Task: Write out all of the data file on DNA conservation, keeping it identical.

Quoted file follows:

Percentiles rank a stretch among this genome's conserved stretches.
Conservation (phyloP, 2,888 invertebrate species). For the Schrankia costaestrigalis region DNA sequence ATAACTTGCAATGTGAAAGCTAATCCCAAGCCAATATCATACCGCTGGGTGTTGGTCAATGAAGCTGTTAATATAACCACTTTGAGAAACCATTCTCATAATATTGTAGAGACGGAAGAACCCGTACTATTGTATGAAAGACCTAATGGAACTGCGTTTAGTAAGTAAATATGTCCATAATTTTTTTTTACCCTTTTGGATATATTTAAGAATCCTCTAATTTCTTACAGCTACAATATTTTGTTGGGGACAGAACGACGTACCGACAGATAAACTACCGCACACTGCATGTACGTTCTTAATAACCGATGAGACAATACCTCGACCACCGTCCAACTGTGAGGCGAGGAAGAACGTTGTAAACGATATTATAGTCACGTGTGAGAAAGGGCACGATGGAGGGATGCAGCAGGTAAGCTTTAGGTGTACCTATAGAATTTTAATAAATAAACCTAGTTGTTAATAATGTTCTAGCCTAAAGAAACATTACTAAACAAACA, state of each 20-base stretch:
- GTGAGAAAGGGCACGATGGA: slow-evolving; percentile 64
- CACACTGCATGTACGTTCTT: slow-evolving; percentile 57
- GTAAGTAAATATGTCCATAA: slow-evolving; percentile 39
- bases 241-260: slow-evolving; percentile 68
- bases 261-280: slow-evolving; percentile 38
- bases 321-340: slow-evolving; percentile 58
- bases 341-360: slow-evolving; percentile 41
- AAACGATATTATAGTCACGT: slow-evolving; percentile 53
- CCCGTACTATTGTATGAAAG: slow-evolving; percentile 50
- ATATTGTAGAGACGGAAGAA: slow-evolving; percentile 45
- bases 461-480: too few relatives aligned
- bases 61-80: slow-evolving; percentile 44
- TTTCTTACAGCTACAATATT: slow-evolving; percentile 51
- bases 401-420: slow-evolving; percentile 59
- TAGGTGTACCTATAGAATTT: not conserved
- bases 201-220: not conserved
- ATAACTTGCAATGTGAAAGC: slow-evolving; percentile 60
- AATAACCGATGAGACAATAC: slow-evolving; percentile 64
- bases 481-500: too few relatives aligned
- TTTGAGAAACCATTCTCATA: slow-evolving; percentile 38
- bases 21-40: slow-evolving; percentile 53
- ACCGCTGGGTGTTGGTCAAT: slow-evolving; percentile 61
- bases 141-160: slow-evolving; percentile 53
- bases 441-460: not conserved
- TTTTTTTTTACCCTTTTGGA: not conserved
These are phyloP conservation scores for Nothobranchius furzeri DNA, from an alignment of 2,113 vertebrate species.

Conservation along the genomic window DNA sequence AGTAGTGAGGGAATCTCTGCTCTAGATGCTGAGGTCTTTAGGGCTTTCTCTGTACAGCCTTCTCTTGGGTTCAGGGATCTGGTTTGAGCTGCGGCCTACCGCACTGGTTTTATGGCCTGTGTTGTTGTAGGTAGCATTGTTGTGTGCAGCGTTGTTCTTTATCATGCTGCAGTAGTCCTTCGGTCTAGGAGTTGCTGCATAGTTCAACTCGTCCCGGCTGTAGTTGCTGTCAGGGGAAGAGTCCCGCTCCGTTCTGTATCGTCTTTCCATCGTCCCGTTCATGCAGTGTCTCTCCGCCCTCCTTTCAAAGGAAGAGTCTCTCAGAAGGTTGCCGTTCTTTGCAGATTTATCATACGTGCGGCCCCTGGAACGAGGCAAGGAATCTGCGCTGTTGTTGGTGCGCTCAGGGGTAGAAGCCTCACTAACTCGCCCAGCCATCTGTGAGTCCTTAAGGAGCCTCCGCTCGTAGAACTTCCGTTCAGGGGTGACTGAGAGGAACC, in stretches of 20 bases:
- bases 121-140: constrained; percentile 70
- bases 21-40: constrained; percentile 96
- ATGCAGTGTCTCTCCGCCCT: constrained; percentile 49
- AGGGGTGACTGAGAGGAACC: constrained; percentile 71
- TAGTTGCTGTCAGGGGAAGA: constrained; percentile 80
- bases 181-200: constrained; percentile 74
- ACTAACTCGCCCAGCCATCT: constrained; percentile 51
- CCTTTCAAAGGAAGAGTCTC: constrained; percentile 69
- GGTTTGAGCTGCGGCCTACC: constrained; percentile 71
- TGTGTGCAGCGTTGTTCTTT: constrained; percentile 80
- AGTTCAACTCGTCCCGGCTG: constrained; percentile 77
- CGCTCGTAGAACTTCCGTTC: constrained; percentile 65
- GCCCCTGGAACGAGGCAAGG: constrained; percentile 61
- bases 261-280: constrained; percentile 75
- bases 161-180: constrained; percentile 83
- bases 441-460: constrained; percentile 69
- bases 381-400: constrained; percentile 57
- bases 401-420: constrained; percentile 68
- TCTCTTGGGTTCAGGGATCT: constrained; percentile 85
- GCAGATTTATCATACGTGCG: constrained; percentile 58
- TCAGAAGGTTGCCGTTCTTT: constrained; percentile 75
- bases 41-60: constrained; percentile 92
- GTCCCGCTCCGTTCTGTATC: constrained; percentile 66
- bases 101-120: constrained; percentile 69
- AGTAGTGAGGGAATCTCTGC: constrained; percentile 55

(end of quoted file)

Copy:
Percentiles rank a stretch among this genome's conserved stretches.
Conservation (phyloP, 2,888 invertebrate species). For the Schrankia costaestrigalis region DNA sequence ATAACTTGCAATGTGAAAGCTAATCCCAAGCCAATATCATACCGCTGGGTGTTGGTCAATGAAGCTGTTAATATAACCACTTTGAGAAACCATTCTCATAATATTGTAGAGACGGAAGAACCCGTACTATTGTATGAAAGACCTAATGGAACTGCGTTTAGTAAGTAAATATGTCCATAATTTTTTTTTACCCTTTTGGATATATTTAAGAATCCTCTAATTTCTTACAGCTACAATATTTTGTTGGGGACAGAACGACGTACCGACAGATAAACTACCGCACACTGCATGTACGTTCTTAATAACCGATGAGACAATACCTCGACCACCGTCCAACTGTGAGGCGAGGAAGAACGTTGTAAACGATATTATAGTCACGTGTGAGAAAGGGCACGATGGAGGGATGCAGCAGGTAAGCTTTAGGTGTACCTATAGAATTTTAATAAATAAACCTAGTTGTTAATAATGTTCTAGCCTAAAGAAACATTACTAAACAAACA, state of each 20-base stretch:
- GTGAGAAAGGGCACGATGGA: slow-evolving; percentile 64
- CACACTGCATGTACGTTCTT: slow-evolving; percentile 57
- GTAAGTAAATATGTCCATAA: slow-evolving; percentile 39
- bases 241-260: slow-evolving; percentile 68
- bases 261-280: slow-evolving; percentile 38
- bases 321-340: slow-evolving; percentile 58
- bases 341-360: slow-evolving; percentile 41
- AAACGATATTATAGTCACGT: slow-evolving; percentile 53
- CCCGTACTATTGTATGAAAG: slow-evolving; percentile 50
- ATATTGTAGAGACGGAAGAA: slow-evolving; percentile 45
- bases 461-480: too few relatives aligned
- bases 61-80: slow-evolving; percentile 44
- TTTCTTACAGCTACAATATT: slow-evolving; percentile 51
- bases 401-420: slow-evolving; percentile 59
- TAGGTGTACCTATAGAATTT: not conserved
- bases 201-220: not conserved
- ATAACTTGCAATGTGAAAGC: slow-evolving; percentile 60
- AATAACCGATGAGACAATAC: slow-evolving; percentile 64
- bases 481-500: too few relatives aligned
- TTTGAGAAACCATTCTCATA: slow-evolving; percentile 38
- bases 21-40: slow-evolving; percentile 53
- ACCGCTGGGTGTTGGTCAAT: slow-evolving; percentile 61
- bases 141-160: slow-evolving; percentile 53
- bases 441-460: not conserved
- TTTTTTTTTACCCTTTTGGA: not conserved
These are phyloP conservation scores for Nothobranchius furzeri DNA, from an alignment of 2,113 vertebrate species.

Conservation along the genomic window DNA sequence AGTAGTGAGGGAATCTCTGCTCTAGATGCTGAGGTCTTTAGGGCTTTCTCTGTACAGCCTTCTCTTGGGTTCAGGGATCTGGTTTGAGCTGCGGCCTACCGCACTGGTTTTATGGCCTGTGTTGTTGTAGGTAGCATTGTTGTGTGCAGCGTTGTTCTTTATCATGCTGCAGTAGTCCTTCGGTCTAGGAGTTGCTGCATAGTTCAACTCGTCCCGGCTGTAGTTGCTGTCAGGGGAAGAGTCCCGCTCCGTTCTGTATCGTCTTTCCATCGTCCCGTTCATGCAGTGTCTCTCCGCCCTCCTTTCAAAGGAAGAGTCTCTCAGAAGGTTGCCGTTCTTTGCAGATTTATCATACGTGCGGCCCCTGGAACGAGGCAAGGAATCTGCGCTGTTGTTGGTGCGCTCAGGGGTAGAAGCCTCACTAACTCGCCCAGCCATCTGTGAGTCCTTAAGGAGCCTCCGCTCGTAGAACTTCCGTTCAGGGGTGACTGAGAGGAACC, in stretches of 20 bases:
- bases 121-140: constrained; percentile 70
- bases 21-40: constrained; percentile 96
- ATGCAGTGTCTCTCCGCCCT: constrained; percentile 49
- AGGGGTGACTGAGAGGAACC: constrained; percentile 71
- TAGTTGCTGTCAGGGGAAGA: constrained; percentile 80
- bases 181-200: constrained; percentile 74
- ACTAACTCGCCCAGCCATCT: constrained; percentile 51
- CCTTTCAAAGGAAGAGTCTC: constrained; percentile 69
- GGTTTGAGCTGCGGCCTACC: constrained; percentile 71
- TGTGTGCAGCGTTGTTCTTT: constrained; percentile 80
- AGTTCAACTCGTCCCGGCTG: constrained; percentile 77
- CGCTCGTAGAACTTCCGTTC: constrained; percentile 65
- GCCCCTGGAACGAGGCAAGG: constrained; percentile 61
- bases 261-280: constrained; percentile 75
- bases 161-180: constrained; percentile 83
- bases 441-460: constrained; percentile 69
- bases 381-400: constrained; percentile 57
- bases 401-420: constrained; percentile 68
- TCTCTTGGGTTCAGGGATCT: constrained; percentile 85
- GCAGATTTATCATACGTGCG: constrained; percentile 58
- TCAGAAGGTTGCCGTTCTTT: constrained; percentile 75
- bases 41-60: constrained; percentile 92
- GTCCCGCTCCGTTCTGTATC: constrained; percentile 66
- bases 101-120: constrained; percentile 69
- AGTAGTGAGGGAATCTCTGC: constrained; percentile 55